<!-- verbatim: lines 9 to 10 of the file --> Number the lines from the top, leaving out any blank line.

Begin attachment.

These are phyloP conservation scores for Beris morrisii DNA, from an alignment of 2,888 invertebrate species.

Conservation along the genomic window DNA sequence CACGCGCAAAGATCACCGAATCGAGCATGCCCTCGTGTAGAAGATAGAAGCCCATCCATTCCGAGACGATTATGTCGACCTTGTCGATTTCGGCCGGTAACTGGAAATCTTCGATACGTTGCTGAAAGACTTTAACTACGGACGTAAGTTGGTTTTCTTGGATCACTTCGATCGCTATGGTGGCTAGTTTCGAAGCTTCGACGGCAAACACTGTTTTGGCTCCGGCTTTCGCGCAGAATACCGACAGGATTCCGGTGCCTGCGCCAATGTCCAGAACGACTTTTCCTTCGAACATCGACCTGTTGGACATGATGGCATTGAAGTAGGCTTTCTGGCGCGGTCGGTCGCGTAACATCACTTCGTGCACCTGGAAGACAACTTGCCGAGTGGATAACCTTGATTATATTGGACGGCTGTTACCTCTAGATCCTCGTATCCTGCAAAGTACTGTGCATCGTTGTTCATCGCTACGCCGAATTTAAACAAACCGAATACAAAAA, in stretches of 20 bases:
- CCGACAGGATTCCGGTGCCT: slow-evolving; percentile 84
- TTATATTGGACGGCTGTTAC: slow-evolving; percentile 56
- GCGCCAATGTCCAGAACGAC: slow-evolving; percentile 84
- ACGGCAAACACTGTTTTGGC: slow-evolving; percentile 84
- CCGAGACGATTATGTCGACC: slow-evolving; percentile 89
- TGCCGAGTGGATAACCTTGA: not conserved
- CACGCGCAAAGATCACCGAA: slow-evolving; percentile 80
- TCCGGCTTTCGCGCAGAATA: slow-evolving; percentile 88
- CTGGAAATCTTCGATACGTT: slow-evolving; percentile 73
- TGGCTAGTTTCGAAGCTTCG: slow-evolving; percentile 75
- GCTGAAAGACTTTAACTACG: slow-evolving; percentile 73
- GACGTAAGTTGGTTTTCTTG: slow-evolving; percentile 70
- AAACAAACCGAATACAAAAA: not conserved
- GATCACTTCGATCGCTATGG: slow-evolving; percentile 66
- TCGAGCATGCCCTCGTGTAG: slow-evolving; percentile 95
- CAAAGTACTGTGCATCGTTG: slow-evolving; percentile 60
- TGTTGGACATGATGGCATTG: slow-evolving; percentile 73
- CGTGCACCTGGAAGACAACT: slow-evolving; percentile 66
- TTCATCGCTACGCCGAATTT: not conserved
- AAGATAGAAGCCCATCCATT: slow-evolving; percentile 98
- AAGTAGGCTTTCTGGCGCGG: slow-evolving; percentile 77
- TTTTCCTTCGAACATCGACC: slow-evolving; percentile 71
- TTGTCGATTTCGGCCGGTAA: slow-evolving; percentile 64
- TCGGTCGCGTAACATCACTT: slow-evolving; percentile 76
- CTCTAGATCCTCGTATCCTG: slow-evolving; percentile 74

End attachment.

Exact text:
- CACGCGCAAAGATCACCGAA: slow-evolving; percentile 80
- TCCGGCTTTCGCGCAGAATA: slow-evolving; percentile 88